Boosting security at our airports – The Sun

For some weeks now, disturbing reports on the stealing of items in some passengers’ luggage as their jets taxied to a stop on the runway of Murtala Muhammed International Airport (MMIA) have been trending in the media. The first incident reported involved a Vista Jet 584, which  arrived Lagos from Istanbul on December 12, 2017. Items from the luggage of two crew members were said to have been stolen and the luggage hold found open.

That report elicited both denials and a promise to investigate the incident by the police and the authorities of the Federal Airports Authority of Nigeria (FAAN).

The apprehension that incident generated was yet to die down when another private jet conveying two of Nigeria’s foremost musicians from Uyo to Lagos on December 26 was reportedly also attacked.  Ayodeji Balogun aka Wizkid and Tiwa Savage said their luggage was tampered with, and some items removed, while the jet which flew them to Lagos taxied to a stop on the MMIA runway.

Although FAAN again denied the second incident, saying the alleged victims did not make any formal complaints of any losses they suffered, and that it is impossible for anyone to rob a moving aircraft, these burglary claims are worrisome. They raise serious concerns about security, which is at the heart of air travel. The agency has, however, assured the nation that investigations are still ongoing with a view to fully unraveling the incidents and bringing culprits, if any, to book.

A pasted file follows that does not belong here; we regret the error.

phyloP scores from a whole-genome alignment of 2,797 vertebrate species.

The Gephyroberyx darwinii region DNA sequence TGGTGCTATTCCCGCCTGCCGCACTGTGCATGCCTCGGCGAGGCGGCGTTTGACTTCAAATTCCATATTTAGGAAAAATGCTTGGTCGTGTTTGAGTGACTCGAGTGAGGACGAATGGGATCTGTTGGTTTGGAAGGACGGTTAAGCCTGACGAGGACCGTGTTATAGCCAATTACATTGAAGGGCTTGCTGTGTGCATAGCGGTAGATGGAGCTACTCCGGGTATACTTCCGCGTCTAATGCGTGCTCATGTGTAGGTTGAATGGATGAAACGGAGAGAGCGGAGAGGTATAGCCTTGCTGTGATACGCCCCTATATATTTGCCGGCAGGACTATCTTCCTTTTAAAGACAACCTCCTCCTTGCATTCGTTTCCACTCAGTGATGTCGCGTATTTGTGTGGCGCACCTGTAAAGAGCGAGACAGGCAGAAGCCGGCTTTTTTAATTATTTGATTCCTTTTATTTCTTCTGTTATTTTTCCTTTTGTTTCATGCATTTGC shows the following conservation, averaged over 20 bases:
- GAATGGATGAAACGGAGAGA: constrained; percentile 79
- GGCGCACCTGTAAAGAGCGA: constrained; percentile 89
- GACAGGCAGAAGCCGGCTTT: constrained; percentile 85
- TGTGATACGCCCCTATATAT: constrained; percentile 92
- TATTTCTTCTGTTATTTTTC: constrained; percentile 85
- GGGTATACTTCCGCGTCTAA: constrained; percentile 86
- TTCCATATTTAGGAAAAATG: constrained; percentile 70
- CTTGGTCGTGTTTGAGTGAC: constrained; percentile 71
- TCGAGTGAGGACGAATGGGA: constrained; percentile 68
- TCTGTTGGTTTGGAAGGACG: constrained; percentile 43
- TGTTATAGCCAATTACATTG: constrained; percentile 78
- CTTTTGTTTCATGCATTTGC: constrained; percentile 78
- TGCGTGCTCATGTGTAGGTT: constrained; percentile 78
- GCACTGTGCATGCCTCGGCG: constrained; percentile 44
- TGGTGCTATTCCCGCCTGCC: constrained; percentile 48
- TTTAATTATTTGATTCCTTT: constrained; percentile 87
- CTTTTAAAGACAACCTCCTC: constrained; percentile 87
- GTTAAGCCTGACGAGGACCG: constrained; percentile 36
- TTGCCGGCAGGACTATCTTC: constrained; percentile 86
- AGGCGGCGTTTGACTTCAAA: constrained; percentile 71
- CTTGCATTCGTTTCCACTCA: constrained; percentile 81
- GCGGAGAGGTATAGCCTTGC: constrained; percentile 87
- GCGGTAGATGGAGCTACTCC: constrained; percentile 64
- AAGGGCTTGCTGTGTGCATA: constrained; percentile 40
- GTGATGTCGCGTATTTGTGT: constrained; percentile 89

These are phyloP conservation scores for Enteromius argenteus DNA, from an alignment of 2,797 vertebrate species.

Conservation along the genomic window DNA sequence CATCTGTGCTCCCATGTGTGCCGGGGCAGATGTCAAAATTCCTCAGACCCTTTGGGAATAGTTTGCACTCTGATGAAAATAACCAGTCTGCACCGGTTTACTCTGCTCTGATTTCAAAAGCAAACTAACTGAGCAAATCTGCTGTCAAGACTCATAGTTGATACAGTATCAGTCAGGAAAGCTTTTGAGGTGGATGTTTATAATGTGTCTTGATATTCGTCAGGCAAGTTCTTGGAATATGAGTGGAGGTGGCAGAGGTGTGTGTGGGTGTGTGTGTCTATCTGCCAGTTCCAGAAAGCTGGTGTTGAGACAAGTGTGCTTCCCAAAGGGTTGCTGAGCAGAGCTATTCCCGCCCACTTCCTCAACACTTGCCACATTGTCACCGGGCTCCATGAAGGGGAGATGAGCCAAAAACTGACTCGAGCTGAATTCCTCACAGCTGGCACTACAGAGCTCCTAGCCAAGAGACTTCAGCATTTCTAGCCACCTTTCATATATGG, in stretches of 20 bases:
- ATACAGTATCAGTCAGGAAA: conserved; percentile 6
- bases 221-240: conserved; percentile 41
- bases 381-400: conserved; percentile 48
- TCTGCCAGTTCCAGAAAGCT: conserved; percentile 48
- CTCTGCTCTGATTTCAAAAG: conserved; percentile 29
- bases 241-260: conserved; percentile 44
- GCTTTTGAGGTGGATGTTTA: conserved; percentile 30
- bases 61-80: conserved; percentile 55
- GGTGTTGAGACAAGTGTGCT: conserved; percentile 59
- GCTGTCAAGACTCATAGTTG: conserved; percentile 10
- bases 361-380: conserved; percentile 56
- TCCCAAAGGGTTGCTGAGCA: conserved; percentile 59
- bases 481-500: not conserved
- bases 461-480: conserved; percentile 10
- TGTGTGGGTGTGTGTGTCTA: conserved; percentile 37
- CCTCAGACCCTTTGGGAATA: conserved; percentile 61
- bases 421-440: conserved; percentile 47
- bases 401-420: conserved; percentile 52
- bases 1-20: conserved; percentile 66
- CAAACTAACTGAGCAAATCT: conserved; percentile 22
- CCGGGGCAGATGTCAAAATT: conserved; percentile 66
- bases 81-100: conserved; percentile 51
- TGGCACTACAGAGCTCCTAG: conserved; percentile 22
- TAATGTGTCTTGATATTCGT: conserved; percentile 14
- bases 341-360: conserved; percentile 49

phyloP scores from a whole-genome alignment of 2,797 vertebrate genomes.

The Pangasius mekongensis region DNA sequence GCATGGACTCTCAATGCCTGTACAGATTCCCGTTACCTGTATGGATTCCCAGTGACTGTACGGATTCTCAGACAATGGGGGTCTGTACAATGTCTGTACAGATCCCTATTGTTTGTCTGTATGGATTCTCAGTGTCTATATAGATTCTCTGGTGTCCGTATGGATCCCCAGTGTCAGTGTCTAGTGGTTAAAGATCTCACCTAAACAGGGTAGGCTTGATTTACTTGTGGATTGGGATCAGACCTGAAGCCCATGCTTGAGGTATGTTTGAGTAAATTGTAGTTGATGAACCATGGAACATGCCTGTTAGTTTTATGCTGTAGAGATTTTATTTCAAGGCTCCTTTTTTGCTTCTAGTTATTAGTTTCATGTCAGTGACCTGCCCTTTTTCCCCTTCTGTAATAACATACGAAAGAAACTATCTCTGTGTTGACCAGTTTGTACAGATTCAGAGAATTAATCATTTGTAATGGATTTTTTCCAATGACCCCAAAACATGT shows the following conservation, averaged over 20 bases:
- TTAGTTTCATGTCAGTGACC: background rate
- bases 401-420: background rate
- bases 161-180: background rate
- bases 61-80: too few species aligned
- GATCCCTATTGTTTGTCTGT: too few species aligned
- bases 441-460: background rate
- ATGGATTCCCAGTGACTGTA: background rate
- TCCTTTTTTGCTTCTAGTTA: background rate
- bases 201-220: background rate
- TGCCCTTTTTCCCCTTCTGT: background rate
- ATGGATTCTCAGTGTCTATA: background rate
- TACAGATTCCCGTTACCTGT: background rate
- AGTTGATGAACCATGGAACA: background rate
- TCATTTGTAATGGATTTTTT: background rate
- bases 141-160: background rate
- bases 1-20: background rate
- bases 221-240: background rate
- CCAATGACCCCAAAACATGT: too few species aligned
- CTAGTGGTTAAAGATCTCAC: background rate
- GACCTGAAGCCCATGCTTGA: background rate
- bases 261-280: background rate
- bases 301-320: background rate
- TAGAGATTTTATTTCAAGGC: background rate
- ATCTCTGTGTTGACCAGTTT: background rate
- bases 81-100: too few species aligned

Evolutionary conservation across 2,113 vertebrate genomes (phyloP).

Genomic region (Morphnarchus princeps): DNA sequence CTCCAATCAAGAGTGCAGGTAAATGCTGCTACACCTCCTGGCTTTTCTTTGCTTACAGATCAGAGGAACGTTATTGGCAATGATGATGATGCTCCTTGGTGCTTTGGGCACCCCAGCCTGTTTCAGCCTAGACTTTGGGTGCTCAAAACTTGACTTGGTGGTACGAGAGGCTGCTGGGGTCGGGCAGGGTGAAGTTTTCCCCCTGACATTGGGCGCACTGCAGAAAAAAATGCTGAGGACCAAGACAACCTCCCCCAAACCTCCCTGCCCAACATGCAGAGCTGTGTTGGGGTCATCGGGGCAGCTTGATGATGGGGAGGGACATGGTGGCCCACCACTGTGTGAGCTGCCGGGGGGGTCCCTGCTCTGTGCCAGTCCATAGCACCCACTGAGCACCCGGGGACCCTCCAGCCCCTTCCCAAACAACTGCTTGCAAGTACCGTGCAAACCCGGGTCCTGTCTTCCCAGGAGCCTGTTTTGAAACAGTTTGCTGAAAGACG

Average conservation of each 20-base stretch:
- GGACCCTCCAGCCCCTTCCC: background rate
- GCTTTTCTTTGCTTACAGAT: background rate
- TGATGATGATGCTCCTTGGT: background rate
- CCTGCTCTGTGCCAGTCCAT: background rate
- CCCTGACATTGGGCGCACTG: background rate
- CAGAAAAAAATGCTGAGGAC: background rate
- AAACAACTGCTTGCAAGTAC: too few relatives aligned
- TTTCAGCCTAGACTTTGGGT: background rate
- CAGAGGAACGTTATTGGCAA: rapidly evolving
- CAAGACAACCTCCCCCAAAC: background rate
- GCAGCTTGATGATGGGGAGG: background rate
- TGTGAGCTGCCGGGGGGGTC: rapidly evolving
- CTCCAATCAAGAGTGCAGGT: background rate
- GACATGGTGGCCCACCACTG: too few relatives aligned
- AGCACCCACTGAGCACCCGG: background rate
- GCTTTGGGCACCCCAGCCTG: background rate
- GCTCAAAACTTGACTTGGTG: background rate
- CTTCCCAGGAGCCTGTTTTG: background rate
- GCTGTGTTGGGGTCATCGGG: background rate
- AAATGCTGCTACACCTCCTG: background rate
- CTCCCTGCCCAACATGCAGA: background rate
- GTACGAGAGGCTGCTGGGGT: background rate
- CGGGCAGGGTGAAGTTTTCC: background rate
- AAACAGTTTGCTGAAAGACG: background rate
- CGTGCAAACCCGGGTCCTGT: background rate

Let FAAN ensure a diligent probe of these allegations and make its findings public. There should be no cover up.  We also urge all the stakeholders in the aviation sector to wake up to address the gaps in the security of our airports. Airports, including the MMIA in Lagos, are gateways to the world. Security breaches like these alleged ones should never arise at any airport in the country.

There have been a number of breaches to security at out airports resulting mostly from lack of adequate facilities and disciplined implementation of standard procedures. But, the aviation industry globally is not one to condone laxity. So, we had better clean up our act.

The FAAN, as the apex regulatory authority in the industry, has a responsibility to lead the way. Rather than engaging in image laundering whenever breaches occur, it should strive to ensure the enforcement of standard aviation security practices in our airports at all times. Many of our airports have had issues with perimeter fencing of their premises, power outages, leaking roofs, stowaways, compromised and inadequate runways, and inadequate Instrument Landing Systems (ILS), which should help with landing in bad weather.

But, of all these challenges, the most significant is security compromise. Whereas, our airports seem over-burdened by the presence of too many security and bureaucratic personnel, some of these people compromise the airports’ integrity by openly soliciting for bribes and hand outs from airport users. The damage this does to our image is incalculable, and it contributed to some of the recent ratings of some our airports among the worst in the world. It is, however, gratifying that some bold measures are reportedly being taken to deal with the problem.

The airport security officials should ensure that loafers and criminal elements known as “port rats’ who plagued our airports in the past and seemed to have been eliminated have not returned with a vengeance. Those saddled with the responsibility of investigating these infractions should factor in this possibility and ensure that justice is done to all concerned. Denials and quick attempts to burnish the image of the airport authorities will do the country no good in the long run. The aviation sector is an open book which plays by the same universal rules. Let the relevant agencies get to the root of these allegations and do whatever is required to boost security at the MMIA and our other airports.

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